"Lucky" is an odd term to describe the situation fans found themselves in after GNR finally finished around 2:45 a.m. Indeed, many of these concert-goers, who could be seen yawning early in the set, were lucky just to get home safely.

That's business as usual in the wacky, mixed-up world of Axl Rose. Despite his overwhelming talent, both as a performer and songwriter, the 44-year-old rock star has managed to hold the heavily contested title of Most Messed Up Rock Star for more than a decade. Truly, he makes Courtney Love look like she's got her act together.

All of that would be fine, and we could just close the book on Mr. Rose if he didn't show occasional signs of brilliance.

Even leading a cast of replacement players — Rose is the only original member left in the group — the vocalist was still able to wow the crowd on multiple occasions during this late-night outing.

In fact, there were times when all of the hassle associated with the Oakland show — as well as the years of drama leading up to it — felt worth it. One such moment came as the band performed the traditional opener, "Welcome to the Jungle," the lead track from 1987's stellar "Appetite for Destruction."

Rose didn't hold anything back as he scratched and clawed through the number, and the rest of the band matched the front man's passion. In particular, the three-guitar attack — Robin Finck, Richard Fortus and Ron "Bumblefoot" Thal — did a great job re-creating original GNR lead guitarist Slash's memorable riffs.
Attempting to satisfy fans' appetite for "Destruction" material, the group then performed solid, though unspectacular, versions of "It's So Easy" and "Mr. Brownstone."

From that point, the band — which features GNR vet/keyboardist Dizzy Reed, keyboardist Chris Pitman, drummer Frank Ferrer and bassist Tommy Stinson (of the Replacements fame) — mixed old favorites such as "Sweet Child O' Mine" and "November Rain" with new tunes that will likely be on the next album.
Of course, that's assuming there will be a next album.

One of the most infamously delayed works in rock history, "Chinese Democracy" was originally scheduled for a 1998 release date. Rose was aiming to release it by the end of 2006 but is now saying March. Want to wager on whether that will happen?

Judging by the strength of the Oakland show, "Chinese Democracy" should be a good album when — or if — it comes out. And that's what's so frustrating about this band.

In some ways, GNR sounds better than it did back in its commercial heyday. The new band is strong in concert. Rose has still got it. And, most amazingly, these fans still care — even at 2:30 a.m.

GNR should be competing for greatest hard rock band in the world. Instead, most of its energy seems directed toward winning most annoying act in the business.

And that's why being a Guns N' Roses fan is so hard.
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Post by Blackstar Mon Feb 22, 2021 1:55 am

Review in East Bay Express, December 20, 2006:
Axl's Back: Guns N' Roses at the Oracle Arena

By Nate Seltenrich

Brawls, leather, and $35 T-shirts: What more could you expect from a Guns N' Roses show at the Oracle Arena? Certainly not that the resurrected group would rock as hard as it did. The band has done nothing but plant itself firmly on the butt of a giant joke through the interminably delayed release of Chinese Democracy. And Axl Rose, the only remaining original member, made headlines recently for the rude move of booting the talented Eagles of Death Metal from the current tour. Even diehard fans must've admitted expectations were modest going into the night.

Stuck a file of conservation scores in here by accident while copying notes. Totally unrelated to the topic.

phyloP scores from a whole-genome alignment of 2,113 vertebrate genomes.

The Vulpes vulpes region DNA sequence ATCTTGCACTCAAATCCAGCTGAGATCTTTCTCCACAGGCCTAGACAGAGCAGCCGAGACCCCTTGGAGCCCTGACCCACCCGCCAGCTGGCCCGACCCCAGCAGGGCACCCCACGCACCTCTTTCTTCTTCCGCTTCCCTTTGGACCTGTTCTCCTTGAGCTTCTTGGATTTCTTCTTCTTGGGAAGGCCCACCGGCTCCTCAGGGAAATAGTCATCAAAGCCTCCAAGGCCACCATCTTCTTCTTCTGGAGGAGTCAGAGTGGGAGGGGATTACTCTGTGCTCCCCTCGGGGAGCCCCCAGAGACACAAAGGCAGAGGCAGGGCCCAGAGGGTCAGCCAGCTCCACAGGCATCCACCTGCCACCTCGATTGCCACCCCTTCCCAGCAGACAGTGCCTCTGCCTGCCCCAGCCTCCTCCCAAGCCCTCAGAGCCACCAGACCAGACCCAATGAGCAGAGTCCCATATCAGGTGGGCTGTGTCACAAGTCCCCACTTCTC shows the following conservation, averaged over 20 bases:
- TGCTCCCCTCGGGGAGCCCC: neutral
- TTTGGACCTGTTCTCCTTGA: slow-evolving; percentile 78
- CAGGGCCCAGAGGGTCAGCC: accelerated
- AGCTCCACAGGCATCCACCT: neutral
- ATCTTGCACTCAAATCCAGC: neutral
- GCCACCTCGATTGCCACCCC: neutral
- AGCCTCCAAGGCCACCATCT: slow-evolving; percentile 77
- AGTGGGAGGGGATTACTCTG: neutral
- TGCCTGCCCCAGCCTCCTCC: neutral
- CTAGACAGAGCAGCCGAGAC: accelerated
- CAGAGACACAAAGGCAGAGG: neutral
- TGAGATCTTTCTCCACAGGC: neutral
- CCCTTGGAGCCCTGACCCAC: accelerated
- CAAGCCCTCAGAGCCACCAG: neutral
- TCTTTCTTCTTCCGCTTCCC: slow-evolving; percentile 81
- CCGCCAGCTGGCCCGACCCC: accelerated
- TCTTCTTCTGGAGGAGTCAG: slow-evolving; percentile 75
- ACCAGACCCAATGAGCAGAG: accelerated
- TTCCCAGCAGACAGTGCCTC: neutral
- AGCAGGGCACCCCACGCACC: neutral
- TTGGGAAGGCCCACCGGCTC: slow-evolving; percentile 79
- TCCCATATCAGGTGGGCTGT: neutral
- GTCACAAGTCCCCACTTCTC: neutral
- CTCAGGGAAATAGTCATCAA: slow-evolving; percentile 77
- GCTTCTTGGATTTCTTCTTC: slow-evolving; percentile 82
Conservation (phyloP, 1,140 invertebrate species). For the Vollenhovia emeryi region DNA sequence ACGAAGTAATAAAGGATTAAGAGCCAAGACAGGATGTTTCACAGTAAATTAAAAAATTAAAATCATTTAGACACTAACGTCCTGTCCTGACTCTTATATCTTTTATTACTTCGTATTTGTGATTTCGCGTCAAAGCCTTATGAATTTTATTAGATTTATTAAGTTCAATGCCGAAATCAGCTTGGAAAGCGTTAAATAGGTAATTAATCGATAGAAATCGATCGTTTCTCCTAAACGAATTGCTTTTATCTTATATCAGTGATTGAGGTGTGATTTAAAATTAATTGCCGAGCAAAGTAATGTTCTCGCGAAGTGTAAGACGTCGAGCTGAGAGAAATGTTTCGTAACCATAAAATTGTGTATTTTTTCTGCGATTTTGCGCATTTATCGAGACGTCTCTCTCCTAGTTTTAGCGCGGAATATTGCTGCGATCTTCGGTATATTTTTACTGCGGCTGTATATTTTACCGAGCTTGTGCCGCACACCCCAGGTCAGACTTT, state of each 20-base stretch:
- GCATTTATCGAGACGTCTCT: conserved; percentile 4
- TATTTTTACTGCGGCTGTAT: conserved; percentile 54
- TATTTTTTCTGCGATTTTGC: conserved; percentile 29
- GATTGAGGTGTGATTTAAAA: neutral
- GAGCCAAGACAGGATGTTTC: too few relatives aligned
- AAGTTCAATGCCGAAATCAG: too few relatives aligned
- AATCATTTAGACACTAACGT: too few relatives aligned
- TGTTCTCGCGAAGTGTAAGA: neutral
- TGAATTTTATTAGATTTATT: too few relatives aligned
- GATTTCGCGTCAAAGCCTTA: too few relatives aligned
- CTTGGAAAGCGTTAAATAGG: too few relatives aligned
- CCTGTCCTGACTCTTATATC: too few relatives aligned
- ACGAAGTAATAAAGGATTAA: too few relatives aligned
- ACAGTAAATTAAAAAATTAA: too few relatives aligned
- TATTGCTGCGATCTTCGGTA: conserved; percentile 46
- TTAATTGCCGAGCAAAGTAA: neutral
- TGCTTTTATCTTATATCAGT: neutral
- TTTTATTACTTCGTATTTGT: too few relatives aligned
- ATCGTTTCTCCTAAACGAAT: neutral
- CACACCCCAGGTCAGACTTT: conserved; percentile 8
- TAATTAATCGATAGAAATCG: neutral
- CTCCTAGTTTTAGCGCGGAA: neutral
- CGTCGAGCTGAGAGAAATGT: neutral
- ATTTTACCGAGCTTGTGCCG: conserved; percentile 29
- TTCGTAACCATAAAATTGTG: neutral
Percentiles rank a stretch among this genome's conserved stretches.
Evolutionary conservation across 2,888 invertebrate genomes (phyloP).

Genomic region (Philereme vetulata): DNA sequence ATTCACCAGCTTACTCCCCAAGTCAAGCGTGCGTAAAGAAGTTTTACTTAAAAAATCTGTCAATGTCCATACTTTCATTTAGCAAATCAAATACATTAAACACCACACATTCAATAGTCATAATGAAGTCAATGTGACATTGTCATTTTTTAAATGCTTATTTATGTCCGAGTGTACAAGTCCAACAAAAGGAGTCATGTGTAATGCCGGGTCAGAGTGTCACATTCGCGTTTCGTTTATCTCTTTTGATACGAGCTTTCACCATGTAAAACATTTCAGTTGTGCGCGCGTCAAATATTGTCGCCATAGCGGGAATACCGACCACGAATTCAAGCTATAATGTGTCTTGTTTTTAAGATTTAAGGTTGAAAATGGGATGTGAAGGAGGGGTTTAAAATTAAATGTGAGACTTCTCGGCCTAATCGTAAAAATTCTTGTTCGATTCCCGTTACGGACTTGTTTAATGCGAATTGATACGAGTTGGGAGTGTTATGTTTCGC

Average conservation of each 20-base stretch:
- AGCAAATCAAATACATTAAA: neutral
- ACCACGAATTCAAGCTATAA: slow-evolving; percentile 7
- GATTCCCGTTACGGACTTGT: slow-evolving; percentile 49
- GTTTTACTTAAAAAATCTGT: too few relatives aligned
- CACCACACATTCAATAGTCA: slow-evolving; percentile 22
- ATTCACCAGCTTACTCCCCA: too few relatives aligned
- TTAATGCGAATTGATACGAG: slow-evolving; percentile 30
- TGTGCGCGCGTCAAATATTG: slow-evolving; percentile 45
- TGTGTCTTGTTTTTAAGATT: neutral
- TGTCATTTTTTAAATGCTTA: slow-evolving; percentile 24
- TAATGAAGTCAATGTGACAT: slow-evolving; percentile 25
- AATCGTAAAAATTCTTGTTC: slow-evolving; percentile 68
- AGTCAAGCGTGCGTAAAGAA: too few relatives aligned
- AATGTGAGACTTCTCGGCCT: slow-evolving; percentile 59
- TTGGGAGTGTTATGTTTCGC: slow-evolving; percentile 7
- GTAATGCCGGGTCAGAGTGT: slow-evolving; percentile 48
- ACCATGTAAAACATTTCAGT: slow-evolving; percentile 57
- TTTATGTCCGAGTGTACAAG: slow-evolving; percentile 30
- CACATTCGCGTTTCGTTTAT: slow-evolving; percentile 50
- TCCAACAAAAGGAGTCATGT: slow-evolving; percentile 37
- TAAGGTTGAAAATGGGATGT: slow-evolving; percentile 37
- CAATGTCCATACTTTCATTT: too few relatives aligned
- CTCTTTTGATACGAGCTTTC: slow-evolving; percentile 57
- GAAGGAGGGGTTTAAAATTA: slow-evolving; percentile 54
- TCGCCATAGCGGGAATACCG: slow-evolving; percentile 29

Six hours and 45 minutes later, when the packed concert finally let out at 2:45 a.m., it was a different story. Axl and his new crew of seven musicians -- including one guy on bongos and three lead guitarists needed to take Slash's place -- worked the Roses catalogue from every angle. Skeptics at 8 p.m. were surely singing "Live and Let Die," "Knockin' on Heaven's Door," and "November Rain" as they emerged into the cold and dark Oakland night after GN'R's two-plus hours onstage. Any lingering tension from a series of fights on the floor during the break between Guns N' Roses and opener Sebastian Bach had long since evolved to joy.

Axl's voice may not be as strong as it was at the band's peak fifteen years ago, but he can still dance, and all his trademark moves came out to play. Wearing jeans and a black leather shirt, his red hair tied back in tight cornrows, he disguised his age well. Let's not mince words: Backed by a stable of able musicians, including bassist Tommy Stinson of the Replacements and drummer Lars Ulrich of Metallica, who made a one-song guest appearance, all Axl had to do was sell Guns N' Roses' many hits. And that he did. Three video screens, pyrotechnics (whose heat blasts could be felt a hundred feet away), and an impressive lights display added to the arena rock spectacle. Instrumental covers of Jimi Hendrix' "Angel" and the Rolling Stones' "Angie" rounded off the set with a touch of old-fashioned integrity.

The same points that illustrate GN'R's success highlight Sebastian Bach's shortcomings. The former lead singer of early-'90s hair-metal group Skid Row couldn't help but appear nostalgic for his former glory. Decked out in leather pants with a lace-up fly and a leather vest with a plunging neckline, and still rocking the long, blonde hair he wore in the early '90s, Bach looked far older than Axl Rose (though to his credit, he's managed to put out a new album this decade). Lead guitarist Metal Mike Chlasciak only made the aging rocker image worse with his long, thinning brown hair, monster goatee, faded snake tattoos, and fondness for Flying-V guitars.

But nothing could change the fact that Bach's material just wasn't that strong. While old-school Skid Row songs like "Monkey Business," "I Remember You," and "Youth Gone Wild" (which had Bach pointing to a tattoo of the same words on his forearm) stirred the crowd, nothing else left even a temporary impression. Bach's over-the-top vocal delivery, persistent mic-swirling, and one-foot-on-a-stage-monitor posturing doesn't carry the weight it once did. The set smacked of shtick and faded to irrelevance once it was over. Guns N' Roses, on the other hand, managed to remind us all of the timelessness of rock 'n' roll.